Simple Monk, “The Dalai Lama Renaissance”, a film by Khashyar Darvich, narrated by Harrison Ford
By Jordan Colburn
HOLLYWOOD, CA (Hollywood Today) 5/18/08 — We welcomed the opportunity to see the Dalai Lama “up close and personal”, to better understand why he commands such presence and respect worldwide.
All we had to go on were some sound bites and very brief reports of the possible confrontation between Tibet and China, especially with the protests against China and their handling of Tibet, which played out in many counties in the last month during the Olympic Games Torch Relay. So I was excited to have an opportunity to view this award winning film, which Premiers Nationally at the Roxie Theater in San Francisco May 23, 2008. It also seemed interesting because the film is narrated by actor Harrison Ford, whose 4th “Indian Jones” movie opens on May 22nd.
At the edge of the Millennium, His Holiness, The Dalai Lama of Tibet invited 40 of the West’s leading, most innovative thinkers in their respective fields to his residence tucked away in the Himalayan mountains of Northern India to discuss the world’s problems and how we can solve them.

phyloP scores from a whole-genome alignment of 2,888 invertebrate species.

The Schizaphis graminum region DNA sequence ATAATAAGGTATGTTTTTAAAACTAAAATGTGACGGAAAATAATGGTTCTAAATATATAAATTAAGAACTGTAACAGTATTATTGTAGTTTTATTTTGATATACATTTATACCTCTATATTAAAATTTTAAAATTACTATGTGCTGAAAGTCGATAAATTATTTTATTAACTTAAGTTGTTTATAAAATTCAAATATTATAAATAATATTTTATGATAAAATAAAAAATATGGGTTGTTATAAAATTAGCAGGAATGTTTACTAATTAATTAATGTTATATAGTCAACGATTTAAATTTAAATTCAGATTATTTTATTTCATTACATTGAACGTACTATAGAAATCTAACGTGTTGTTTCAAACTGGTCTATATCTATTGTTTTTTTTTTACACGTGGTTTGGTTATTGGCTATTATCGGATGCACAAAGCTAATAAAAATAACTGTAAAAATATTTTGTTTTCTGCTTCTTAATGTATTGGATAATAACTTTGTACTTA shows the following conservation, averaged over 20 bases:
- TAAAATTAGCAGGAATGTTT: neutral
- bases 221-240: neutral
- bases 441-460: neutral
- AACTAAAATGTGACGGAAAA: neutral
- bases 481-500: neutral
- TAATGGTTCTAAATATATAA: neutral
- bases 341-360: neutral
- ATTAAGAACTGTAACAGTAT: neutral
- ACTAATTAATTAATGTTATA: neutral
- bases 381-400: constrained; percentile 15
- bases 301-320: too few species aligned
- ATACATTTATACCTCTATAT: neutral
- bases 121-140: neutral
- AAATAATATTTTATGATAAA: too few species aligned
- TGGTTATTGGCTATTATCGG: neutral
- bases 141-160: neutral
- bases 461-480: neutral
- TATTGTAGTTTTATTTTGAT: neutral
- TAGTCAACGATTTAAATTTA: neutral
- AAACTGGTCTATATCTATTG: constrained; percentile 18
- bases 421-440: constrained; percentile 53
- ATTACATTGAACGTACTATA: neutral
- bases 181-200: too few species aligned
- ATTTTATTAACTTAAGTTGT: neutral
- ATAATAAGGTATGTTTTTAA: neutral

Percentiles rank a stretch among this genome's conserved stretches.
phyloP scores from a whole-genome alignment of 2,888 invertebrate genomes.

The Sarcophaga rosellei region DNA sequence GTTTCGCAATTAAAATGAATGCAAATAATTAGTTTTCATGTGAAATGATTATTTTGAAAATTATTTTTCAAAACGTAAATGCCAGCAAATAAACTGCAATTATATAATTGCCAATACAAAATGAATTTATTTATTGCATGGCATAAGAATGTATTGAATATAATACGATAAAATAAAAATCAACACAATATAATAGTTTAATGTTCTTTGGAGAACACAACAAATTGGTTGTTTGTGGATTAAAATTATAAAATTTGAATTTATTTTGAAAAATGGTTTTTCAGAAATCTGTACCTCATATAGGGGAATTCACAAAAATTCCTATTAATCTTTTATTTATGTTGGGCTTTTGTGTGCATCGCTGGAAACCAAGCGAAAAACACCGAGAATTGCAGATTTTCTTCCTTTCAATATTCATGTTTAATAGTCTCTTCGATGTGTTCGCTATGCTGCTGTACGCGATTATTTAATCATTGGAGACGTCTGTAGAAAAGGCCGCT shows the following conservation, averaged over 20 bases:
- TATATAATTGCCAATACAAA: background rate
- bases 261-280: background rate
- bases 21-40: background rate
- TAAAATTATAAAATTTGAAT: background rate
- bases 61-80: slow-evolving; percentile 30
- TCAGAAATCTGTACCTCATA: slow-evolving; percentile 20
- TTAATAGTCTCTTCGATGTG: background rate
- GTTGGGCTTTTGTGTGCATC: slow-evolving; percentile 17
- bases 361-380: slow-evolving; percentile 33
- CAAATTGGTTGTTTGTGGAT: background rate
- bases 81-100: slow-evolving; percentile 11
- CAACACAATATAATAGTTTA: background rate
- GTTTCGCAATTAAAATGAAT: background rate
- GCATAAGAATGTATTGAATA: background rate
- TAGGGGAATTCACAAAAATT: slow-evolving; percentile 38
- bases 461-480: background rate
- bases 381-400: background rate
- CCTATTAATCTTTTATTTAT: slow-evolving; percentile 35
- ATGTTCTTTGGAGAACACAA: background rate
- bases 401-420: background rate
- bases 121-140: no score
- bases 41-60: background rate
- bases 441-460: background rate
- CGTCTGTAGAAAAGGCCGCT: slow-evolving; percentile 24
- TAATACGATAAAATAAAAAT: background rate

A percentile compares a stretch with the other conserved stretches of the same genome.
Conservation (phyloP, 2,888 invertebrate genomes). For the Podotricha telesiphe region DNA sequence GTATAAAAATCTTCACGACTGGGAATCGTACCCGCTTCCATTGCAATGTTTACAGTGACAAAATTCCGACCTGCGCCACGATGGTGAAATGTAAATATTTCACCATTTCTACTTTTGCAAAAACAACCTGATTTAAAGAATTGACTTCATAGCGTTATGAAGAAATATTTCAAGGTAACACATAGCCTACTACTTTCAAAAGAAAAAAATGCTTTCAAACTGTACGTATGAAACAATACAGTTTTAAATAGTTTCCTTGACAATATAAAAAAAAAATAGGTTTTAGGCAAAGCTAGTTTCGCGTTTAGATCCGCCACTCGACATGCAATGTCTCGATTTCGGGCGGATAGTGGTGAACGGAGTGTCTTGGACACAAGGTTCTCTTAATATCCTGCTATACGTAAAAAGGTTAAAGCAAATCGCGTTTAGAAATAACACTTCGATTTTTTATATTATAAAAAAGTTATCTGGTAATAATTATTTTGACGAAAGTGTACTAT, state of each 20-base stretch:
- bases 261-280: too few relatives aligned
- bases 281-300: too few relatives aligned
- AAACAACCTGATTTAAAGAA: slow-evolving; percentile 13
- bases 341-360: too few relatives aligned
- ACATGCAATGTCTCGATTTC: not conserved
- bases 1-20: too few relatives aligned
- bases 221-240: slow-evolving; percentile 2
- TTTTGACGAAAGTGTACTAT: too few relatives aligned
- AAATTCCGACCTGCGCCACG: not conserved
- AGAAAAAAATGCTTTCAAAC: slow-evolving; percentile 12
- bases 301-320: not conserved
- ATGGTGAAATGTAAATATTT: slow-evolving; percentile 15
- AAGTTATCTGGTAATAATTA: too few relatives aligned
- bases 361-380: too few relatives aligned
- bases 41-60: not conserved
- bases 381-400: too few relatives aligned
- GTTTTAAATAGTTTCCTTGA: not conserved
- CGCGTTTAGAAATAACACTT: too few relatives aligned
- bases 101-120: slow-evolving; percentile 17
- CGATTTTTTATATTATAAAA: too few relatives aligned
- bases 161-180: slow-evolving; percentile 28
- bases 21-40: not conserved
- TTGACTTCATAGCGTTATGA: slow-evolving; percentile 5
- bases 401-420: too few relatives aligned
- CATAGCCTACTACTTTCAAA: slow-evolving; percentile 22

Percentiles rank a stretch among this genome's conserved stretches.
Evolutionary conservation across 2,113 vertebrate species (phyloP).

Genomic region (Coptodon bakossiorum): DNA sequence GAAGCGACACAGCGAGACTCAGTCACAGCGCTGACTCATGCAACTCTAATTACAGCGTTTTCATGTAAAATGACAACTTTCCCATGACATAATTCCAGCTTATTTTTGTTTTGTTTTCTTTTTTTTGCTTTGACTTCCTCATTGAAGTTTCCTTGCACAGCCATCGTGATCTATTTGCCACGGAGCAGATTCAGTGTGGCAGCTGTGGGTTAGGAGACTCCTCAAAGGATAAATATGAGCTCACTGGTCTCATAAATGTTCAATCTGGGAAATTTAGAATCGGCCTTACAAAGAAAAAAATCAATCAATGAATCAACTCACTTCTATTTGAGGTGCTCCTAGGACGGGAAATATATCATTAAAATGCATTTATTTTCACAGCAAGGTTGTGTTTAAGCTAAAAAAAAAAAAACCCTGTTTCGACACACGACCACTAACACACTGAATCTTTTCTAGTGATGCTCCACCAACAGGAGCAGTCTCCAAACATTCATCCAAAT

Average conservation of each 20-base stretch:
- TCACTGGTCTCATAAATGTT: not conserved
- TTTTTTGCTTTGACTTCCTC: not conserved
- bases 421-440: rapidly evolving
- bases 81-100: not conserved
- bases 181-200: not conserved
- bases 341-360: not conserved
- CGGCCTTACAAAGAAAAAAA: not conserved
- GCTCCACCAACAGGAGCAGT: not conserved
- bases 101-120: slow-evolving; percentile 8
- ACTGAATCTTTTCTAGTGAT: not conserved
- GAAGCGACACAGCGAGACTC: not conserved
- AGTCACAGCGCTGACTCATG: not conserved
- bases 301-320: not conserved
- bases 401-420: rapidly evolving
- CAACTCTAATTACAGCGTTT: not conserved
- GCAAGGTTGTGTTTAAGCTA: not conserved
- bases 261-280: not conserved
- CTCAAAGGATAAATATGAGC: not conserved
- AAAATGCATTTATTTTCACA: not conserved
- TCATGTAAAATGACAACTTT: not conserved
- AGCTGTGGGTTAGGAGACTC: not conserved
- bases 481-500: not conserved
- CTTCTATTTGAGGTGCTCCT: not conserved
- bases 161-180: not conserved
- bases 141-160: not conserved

What transpired was unexpected and powerful, and was captured by an 18 person, 5 camera film crew. The Wakan Foundation for the Arts took its 18 person crew to India and shot more than 140 hours of video footage during the week-long meeting and exploration of the future of mankind– enough gripping and beautiful footage to make a powerful and cinematic documentary. The resulting feature-length documentary, “Dalai Lama Renaissance,” has already received a very positive response, and 11 International Film Awards, and will be widely released and distributed in the second half of 2008. The film features Quantum Physicists Fred Alan Wolf and Amit Goswami (from “What the Bleep Do We Know”), Dr. Michael Beckwith (from “ The Secret”), Revolutionary Social Scientist Jean Houston, and several other luminaries. The film has beautifully filmed exotic scenery and Tibetan and Indian culture as a backdrop to this important meeting.
On the fourth day, a proposal to apply the ethical and spiritual principals from each discipline to applying pressure on China to allow for a free Tibet. The Dalai Lama cautioned everyone that positive change meant not harming anyone, even thousands of Chinese that may be affected by such an economic boycott.
The bottom line is that we all have to ‘free the Tibets’ within ourselves and promote human basic values.
The film allowed me to see a warm, friendly, wise, patient, astute man, who has a wonderful sense of humor and to learn why he is so respected.
As he says,”He is after all, “a simple Buddhist Monk”.
This is a fine film and worth seeing.